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Re^3: Stupid mistakes I repeatedly make

by DrWhy (Chaplain)
on Mar 28, 2005 at 14:38 UTC ( #442819=note: print w/ replies, xml ) Need Help??


in reply to Re^2: Stupid mistakes I repeatedly make
in thread Stupid mistakes I repeatedly make

I usually avoid shift unless I specifically need that array reduction behavior. In the context of parameter processing this is usually in OO-land when one method needs to call another with the same arguments it was given, e.g.

sub method1 { my $self = shift; ... maybe do some stuff ... $self->method2(@_); ... maybe do some more stuff ... return $something; } # or even more simply sub method2 { shift->method3(@_) }

Otherwise I always my($c,...) = @_;

--DrWhy

"If God had meant for us to think for ourselves he would have given us brains. Oh, wait..."


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Re^4: Stupid mistakes I repeatedly make
by merlyn (Sage) on Mar 28, 2005 at 17:52 UTC
    I deliberately use shift now, more and more, for two reasons:
    • I have a personal coding convention that all methods should begin with "my $self = shift" (or "my $class = shift" for class methods).
    • It opens up a place for me to comment on the expected type:
      sub map_names { my $mapping = shift; # hashref of first-last names my $insensitive = shift; # boolean: should uppercase be the same? my @names = @_; # remaining parameters are names ... }
      With the "my ($x, $y, $z) = @_" style, I don't have a clean place for those comments, unless I want to break the list on the left across many lines (ick).

    -- Randal L. Schwartz, Perl hacker
    Be sure to read my standard disclaimer if this is a reply.

      With the "my ($x, $y, $z) = @_" style, I don't have a clean place for those comments, unless I want to break the list on the left across many lines (ick).

      Why not just put the type documentation into the embeded programmer documentation above your function? To call your function correctly, others need to know what they can and can't pass to it, and what will happen if they do. In other words, the type information is a valuable part of your function interface documentation.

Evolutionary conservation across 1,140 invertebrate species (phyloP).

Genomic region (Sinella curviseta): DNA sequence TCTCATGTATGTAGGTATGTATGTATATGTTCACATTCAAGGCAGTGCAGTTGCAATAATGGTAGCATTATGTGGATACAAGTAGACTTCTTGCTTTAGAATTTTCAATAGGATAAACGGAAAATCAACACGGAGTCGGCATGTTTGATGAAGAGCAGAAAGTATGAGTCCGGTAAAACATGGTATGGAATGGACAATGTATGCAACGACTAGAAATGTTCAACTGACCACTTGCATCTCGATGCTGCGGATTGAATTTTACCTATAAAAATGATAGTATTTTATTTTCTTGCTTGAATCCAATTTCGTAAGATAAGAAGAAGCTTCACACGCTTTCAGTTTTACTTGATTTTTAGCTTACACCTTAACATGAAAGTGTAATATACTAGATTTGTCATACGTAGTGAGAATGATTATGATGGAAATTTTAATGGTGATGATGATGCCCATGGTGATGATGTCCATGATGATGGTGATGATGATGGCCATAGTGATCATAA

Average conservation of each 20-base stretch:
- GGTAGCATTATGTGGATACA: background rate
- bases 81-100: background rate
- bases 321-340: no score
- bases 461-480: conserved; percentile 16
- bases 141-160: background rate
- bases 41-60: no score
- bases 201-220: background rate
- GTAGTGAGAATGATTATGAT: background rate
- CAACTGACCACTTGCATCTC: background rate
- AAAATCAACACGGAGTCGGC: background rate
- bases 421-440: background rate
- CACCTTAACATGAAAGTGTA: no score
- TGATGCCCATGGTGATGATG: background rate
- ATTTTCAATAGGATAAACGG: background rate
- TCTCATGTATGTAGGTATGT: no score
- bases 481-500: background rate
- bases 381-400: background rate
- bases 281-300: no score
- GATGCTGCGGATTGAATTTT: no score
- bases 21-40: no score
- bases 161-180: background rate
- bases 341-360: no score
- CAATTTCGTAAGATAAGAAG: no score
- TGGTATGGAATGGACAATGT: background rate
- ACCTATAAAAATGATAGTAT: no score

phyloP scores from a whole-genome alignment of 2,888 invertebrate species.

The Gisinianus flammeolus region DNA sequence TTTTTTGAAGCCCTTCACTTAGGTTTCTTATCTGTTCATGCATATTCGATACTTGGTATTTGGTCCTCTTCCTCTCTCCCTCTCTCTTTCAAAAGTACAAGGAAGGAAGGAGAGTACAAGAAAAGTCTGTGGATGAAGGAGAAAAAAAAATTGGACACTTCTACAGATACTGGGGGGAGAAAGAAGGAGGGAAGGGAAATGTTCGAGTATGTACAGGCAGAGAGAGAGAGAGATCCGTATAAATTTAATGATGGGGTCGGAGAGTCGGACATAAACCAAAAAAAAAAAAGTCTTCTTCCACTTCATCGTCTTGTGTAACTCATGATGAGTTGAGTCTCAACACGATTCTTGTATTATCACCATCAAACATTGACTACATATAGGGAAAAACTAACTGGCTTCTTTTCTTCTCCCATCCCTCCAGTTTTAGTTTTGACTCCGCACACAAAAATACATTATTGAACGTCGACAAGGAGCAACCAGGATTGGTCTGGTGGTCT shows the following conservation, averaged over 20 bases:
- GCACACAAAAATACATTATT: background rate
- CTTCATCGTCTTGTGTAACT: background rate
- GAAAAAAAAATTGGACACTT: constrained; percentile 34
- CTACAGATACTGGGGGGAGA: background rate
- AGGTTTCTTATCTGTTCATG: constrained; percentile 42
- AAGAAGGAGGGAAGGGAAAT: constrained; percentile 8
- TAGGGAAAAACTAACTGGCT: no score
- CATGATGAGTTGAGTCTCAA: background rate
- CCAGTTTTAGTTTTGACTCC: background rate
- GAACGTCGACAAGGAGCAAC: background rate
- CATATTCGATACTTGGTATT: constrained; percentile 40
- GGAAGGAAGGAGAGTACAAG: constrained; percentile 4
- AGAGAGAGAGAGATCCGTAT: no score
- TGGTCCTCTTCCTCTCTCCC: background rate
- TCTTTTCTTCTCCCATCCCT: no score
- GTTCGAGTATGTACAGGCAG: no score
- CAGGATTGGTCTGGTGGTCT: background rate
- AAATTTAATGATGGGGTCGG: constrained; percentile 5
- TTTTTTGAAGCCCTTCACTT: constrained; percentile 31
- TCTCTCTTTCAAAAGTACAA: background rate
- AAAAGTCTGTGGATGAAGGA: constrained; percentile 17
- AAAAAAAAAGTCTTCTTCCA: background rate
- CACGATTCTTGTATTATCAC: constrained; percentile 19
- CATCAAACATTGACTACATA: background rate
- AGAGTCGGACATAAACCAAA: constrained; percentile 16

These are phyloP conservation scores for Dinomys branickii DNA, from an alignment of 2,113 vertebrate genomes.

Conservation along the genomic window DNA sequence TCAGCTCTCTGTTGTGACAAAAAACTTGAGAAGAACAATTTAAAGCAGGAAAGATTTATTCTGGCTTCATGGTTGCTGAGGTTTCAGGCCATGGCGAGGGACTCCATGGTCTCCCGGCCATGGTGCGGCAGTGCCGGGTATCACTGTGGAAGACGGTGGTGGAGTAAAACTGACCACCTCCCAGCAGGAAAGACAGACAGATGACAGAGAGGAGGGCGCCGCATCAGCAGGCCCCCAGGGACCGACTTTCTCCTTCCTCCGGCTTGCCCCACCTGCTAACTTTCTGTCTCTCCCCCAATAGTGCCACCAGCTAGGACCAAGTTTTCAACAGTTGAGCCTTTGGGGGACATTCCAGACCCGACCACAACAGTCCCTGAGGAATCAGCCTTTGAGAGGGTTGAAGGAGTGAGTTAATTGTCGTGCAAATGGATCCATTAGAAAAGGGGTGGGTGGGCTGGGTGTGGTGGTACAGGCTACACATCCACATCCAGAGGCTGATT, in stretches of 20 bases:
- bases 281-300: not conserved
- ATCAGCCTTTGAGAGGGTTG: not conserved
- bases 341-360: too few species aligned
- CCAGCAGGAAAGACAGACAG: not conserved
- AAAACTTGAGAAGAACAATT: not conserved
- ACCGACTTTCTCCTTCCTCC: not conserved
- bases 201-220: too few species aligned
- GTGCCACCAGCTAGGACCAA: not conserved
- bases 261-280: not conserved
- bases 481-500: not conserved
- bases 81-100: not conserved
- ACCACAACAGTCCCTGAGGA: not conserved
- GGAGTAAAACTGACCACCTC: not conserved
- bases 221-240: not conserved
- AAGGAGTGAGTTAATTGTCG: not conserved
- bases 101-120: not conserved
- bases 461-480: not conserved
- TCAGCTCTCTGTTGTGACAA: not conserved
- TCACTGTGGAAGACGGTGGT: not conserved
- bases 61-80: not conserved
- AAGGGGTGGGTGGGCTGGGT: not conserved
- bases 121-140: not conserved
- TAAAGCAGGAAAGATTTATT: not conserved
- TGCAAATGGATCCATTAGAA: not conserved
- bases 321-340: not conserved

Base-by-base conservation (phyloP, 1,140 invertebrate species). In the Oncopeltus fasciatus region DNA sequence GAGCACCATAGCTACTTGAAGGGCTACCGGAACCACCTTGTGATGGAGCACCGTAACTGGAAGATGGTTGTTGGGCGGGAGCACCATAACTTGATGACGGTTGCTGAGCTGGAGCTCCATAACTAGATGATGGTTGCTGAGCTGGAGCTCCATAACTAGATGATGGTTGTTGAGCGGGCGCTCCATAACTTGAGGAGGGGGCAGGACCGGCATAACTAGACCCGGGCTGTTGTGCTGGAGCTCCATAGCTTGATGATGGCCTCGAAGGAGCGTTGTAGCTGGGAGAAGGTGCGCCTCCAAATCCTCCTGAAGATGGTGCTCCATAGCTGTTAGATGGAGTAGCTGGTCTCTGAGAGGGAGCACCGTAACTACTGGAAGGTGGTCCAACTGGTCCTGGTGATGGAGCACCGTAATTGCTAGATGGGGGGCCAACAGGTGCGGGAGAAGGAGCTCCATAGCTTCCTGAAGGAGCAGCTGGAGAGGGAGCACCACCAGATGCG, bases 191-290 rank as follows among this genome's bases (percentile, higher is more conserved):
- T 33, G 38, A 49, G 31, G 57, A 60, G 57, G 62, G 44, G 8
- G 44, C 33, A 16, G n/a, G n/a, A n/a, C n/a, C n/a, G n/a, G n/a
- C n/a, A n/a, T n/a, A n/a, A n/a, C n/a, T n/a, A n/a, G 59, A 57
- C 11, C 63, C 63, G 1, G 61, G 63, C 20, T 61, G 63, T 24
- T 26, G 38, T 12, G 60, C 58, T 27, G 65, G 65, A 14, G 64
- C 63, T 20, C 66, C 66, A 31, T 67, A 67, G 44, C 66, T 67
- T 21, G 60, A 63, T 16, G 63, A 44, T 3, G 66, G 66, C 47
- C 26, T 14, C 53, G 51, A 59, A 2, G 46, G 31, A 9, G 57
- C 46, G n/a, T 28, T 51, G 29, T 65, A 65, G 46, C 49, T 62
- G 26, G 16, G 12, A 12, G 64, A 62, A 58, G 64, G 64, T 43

I embed the documentation for my function interfaces (as well as general 'programmer' documentation), within a special pod section, dedicated to the "programmerdocs" pod translator. When I need to extract the user documentation, the regular pod translator ignores the programmerdocs section. When I need to extract the programmer documentation, I have a twenty line perl script that extracts the 'programmmerdocs' section, and pipes the results of those sections to the standard pod translator.

      It's a bit of an abuse of the pod translator concept, but it works, and it keeps the two kinds of embeded documentation separatate, and easy to access. If anyone has a better method for keeping distict forms of documentation separate, I'm open to suggestions. So far, abusing pod has worked for me.

      I like extractable function documenation, because it allows a tester to write unit tests for all the functions without reading any of the implementation details. If the code doesn't match the documentation, the coder needs to fix one or both of his code or documentation.
      --
      Ytrew

        Why not just put the type documentation into the embeded programmer documentation above your function?
        That creates a distance between the action and the documentation. That's harder to read for the maintainance programmer (the further away, the more movement in the editor needs to be done). It also makes easier for the documentation and the code to get out of sync.
        To call your function correctly, others need to know what they can and can't pass to it, and what will happen if they do.
        But the comments merlyn was making weren't intended for the user (then they would be in the POD) - they were there for the (maintainance) programmer. Two very different beings. With different needs. And different documentation.

        When I need to extract the programmer documentation, I have a twenty line perl script that extracts the 'programmmerdocs' section, and pipes the results of those sections to the standard pod translator.
        I hope I never ever have to maintain your code. Comments should be right there where the code is, and not somewhere tucked away where I need a different tool to read them.
      It also lets you do:
      sub foo { my $param = shift || croak 'Param must be supplied'; }

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